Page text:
The Break with Rome
By breaking with Rome, in order to divorce his first wife and marry Anne Boleyn, Henry was risking everything to have greater power, to call the shots. Henry VIII denounced the Pope and the power of the Catholic Church, destroyed Catholic art, plundered monasteries and abbeys, and anything which stood for the Pope’s power. Dimbleby then showed a picture which Henry had commissioned by Girolamo da Treviso, depicting the Pope being stoned by Christ’s disciples.
Dimbleby then visited the church at Tivetshall St Margaret and spoke of how once it would have been filled with incense, paintings and statues, but how this was all removed during the Reformation. The church’s internal walls were white-washed and instead of the worshippers facing Christ on the cross they faced the royal coat of arms (this one was Elizabeth I’s coat of arms). This huge coat of arms showed the power and authority of the Tudor dynasty over the church.
The Great Bible
Obviously, Henry VIII also had to win over the people and break the spell of the Catholic Church, the hold it had over Henry’s subjects, and he did this with the printing press. Henry VIII had 8,000 copies of The Great Bible (Henry’s Bible) sent out – one for each parish. This Bible was printed in English and heralded a revolutionary breakthrough in knowledge. Henry was allowing the people to see and read the Bible in their own language and he was also controlling what his people saw. On the title page of the Bible, we see Henry giving the Bible to the bishops, who give it to the priests, who give it to the people who say “Vivat Rex” or “Long Live the King”. With Henry VIII in a central position above the title text, you may ask “Where’s God?”, and Dimbleby pointed out that God is crammed into a corner – interesting!
Davud Dimbleby explained how Henry VIII’s break with Rome changed art in England. Art went from being religious to being depictions of material things and this is what drew the German artist, Hans Holbein, to England and to Henry’s court. Holbein enjoyed painting power and Henry gave him the opportunity to do this.
Holbein painted the main power brokers of the English court, Henry’s wives and Henry himself. In Holbein’s “The Ambassadors”, we can see not only the ambassadors in beautifully detailed clothes, but also many symbols. The pieces on the table are to do with the world of science, discovery and change, and the only religious symbol is a crucifix in the top left corner, which is partially obscured by the green curtain.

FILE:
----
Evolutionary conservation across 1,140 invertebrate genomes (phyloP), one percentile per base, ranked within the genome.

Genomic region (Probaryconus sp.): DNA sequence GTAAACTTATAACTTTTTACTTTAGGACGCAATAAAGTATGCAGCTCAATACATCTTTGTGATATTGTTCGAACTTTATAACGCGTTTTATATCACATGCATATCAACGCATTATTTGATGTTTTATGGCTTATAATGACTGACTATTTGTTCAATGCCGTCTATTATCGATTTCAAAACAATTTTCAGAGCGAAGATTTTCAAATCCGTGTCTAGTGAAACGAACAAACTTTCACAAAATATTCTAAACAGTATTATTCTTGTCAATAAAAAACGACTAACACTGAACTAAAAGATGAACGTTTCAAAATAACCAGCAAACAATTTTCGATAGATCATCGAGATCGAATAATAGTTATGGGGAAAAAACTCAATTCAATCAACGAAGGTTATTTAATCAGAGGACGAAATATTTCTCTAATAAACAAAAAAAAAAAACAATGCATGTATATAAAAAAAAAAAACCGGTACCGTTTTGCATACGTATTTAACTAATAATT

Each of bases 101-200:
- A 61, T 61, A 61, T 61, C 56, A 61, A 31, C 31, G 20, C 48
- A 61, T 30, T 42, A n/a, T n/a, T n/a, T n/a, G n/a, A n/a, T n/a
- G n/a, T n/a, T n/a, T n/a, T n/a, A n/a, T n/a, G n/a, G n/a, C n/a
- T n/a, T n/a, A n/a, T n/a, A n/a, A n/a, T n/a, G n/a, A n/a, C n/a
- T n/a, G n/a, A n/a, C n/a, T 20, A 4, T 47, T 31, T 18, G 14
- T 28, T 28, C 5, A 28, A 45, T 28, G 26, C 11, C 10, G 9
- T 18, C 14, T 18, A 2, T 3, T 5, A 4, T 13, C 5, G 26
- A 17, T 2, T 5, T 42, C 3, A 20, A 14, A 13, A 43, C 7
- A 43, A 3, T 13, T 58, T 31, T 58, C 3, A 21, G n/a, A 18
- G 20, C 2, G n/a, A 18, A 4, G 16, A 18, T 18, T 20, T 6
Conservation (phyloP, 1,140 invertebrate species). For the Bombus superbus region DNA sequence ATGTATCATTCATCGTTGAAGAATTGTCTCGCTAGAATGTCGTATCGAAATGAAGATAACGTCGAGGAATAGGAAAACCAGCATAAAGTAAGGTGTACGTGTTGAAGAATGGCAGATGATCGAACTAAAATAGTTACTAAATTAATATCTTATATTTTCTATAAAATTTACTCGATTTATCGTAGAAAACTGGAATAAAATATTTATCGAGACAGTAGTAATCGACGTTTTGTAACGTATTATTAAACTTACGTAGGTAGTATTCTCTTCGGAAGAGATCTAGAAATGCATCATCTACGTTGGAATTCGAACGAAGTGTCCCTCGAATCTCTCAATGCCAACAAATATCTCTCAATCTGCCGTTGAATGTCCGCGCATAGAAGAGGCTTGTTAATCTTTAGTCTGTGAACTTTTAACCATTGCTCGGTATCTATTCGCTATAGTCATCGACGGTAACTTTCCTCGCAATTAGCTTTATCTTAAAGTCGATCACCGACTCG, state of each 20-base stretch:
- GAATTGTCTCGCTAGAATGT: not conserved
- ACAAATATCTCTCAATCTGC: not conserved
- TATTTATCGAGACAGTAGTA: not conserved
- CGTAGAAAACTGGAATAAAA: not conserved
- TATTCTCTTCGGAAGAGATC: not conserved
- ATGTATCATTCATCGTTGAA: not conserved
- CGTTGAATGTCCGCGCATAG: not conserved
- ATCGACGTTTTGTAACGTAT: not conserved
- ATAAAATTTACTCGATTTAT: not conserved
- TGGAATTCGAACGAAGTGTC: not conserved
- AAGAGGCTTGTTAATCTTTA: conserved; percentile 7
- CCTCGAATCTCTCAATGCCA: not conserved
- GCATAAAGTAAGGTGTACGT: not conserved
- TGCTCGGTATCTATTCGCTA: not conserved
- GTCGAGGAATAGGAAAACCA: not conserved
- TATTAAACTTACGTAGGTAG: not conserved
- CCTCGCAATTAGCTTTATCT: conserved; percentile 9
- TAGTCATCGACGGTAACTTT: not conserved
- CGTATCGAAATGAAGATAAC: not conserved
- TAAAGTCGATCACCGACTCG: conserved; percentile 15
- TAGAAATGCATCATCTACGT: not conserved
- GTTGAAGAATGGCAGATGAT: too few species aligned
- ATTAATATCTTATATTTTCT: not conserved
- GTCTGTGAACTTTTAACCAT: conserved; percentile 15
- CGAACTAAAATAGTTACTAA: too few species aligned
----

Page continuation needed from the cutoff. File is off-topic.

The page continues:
What I had never noticed about this painting before is the cream/grey streak at the bottom which makes no sense until you look on the painting from the side and then it becomes a skull which symbolises that death awaits us all.
Dimbleby spoke of how Holbein’s worldly style grabbed Henry VIII’s attention and it is Holbein who is responsible for the image of Henry that we all know today – the majestic, powerful King with his muscled calves, severe face, jewelled clothes and his oversized codpiece. It was the genius of Hans Holbein which decided Henry VIII’s image for the rest of his reign and this was how Henry presented himself even as he started his decline.
Henry’s Suit of Armour, the Tower of London
David Dimbleby looked at one of Henry VIII’s last suit of armours, a beautiful suit made from burnished steel and etched with gold, and with a rather impressive codpiece! This suit of armour is evidence of just how huge the King became and Dimbleby pointed out that Henry would have been unable to wear this suit without a special support corset and padding in the leg to stop it aggravating his leg ulcer. Dimbleby spoke of how it was the shell of a man and that actually Henry was a shell of a man, a shadow of his former self, and that he was decaying rapidly.
Henry VIII died in 1547 at the age of 55 and Dimbleby concluded this part of the programme by saying that it was to be another 11 years before there was another ruler who could build on Henry’s vision, and that was Elizabeth I, Henry’s second daughter. Read what David Dimbleby had to say about Elizabeth in “Elizabeth I’s Image”.
On This Day in History
Happy Birthday Galileo Galilei who was born on this day (15th February) 1564. Galileo is known as “The Father of Science”, “The Father of Modern Science”, “The Father of Physics” and “The Father of Modern Observational Astronomy” and was an Italian philosopher, mathematician, physicist and astronomer.